The term UX design was first used in the 1990s by Don Norman, a cognitive scientist and founder of Nielsen Norman Group Design Consultancy. It was described as “a process involving all aspects of interaction between an end user and a company’s products/services.” A mouthful, but clear.

In the digital world, UX is almost unimaginable. About the same time the term was invented, the tech industry took off. Think of the famous dotcom bubble. Ever seen a website from 20 years ago? It almost seemed as if customer experience had been totally omitted. Nothing seemed logically arranged and the design was terrible. It just goes to show how far we have come with technology.

What does UX design consist of?

A good UX designer thinks about the customer’s experience. A visitor to your site walks down a digital corridor, so to speak. It’s like visiting your digital store. This route is thought out and designed by the UX designer. The customer experience should be as easy and smooth as possible.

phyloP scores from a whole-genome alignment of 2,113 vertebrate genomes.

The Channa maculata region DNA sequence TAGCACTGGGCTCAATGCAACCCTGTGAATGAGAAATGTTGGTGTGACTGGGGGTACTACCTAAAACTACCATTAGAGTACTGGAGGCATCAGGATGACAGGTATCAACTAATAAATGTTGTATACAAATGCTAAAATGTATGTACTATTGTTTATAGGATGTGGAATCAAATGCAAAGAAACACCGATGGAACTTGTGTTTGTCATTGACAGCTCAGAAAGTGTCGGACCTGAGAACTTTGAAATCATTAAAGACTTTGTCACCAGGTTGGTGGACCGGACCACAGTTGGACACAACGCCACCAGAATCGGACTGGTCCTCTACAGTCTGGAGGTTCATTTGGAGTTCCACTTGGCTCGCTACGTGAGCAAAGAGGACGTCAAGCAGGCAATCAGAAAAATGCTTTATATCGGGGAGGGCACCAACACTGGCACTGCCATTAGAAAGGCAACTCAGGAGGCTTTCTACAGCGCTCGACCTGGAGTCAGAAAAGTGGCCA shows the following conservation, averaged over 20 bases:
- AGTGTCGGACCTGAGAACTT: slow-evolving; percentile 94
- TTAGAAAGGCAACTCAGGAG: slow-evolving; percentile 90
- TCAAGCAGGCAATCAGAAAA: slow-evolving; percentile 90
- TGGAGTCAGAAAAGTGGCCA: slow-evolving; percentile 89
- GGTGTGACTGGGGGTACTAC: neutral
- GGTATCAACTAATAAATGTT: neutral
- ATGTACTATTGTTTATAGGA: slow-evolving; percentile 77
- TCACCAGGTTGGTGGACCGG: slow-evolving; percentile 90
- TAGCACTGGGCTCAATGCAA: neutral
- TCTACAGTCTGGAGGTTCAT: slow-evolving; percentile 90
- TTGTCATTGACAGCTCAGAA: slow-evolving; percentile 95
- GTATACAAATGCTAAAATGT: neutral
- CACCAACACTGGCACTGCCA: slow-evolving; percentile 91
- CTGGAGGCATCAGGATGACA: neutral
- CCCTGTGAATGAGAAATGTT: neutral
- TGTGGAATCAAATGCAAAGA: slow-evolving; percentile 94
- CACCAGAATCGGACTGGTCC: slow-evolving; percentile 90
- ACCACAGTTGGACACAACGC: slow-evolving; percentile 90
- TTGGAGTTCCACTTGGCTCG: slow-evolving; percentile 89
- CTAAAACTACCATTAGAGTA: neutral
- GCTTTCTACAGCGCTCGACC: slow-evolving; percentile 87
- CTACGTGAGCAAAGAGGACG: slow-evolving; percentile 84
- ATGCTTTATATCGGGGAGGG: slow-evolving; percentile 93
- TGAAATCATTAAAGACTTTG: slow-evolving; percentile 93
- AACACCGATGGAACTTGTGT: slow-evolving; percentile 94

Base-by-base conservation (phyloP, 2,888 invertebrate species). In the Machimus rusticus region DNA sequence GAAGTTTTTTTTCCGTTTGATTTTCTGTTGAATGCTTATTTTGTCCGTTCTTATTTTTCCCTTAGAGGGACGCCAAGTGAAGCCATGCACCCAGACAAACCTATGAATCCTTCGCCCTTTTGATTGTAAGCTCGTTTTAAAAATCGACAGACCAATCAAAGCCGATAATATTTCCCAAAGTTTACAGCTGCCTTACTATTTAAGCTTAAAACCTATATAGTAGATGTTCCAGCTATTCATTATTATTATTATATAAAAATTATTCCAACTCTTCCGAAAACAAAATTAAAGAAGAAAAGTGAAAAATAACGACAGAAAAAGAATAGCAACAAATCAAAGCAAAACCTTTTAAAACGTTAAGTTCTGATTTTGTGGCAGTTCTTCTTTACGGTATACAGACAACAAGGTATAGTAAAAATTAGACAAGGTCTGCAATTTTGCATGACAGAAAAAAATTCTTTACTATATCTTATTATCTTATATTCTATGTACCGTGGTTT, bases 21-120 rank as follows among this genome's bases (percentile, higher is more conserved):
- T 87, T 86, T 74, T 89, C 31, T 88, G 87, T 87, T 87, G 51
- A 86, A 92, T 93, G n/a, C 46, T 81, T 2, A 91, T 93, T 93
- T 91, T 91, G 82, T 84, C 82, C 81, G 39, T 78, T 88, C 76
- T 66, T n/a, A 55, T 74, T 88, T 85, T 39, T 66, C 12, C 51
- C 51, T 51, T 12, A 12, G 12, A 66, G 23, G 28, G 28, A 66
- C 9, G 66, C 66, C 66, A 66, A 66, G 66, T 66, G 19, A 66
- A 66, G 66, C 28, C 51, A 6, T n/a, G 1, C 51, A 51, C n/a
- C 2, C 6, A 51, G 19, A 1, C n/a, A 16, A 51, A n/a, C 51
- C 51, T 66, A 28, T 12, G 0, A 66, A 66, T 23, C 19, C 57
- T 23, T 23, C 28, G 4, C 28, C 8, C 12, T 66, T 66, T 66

Consider the simple functions of a website: what’s on the landing page, where to find the assortment, how does the checkout process work? Everything should proceed in chronological order and be well organized. In addition, the design of your site must also be good. Do the colors match, is there some sort of house style, are there not too many ads?

So designing a website using UX is a real expertise. Often UX designers need a few years of experience to make Web sites truly customer-friendly. It is not a matter of using a standard website template. This is something scholars can do for their Internet blog, but a company with a brand needs its own design. So here, UX design is very important.

What is User Interface (UI)?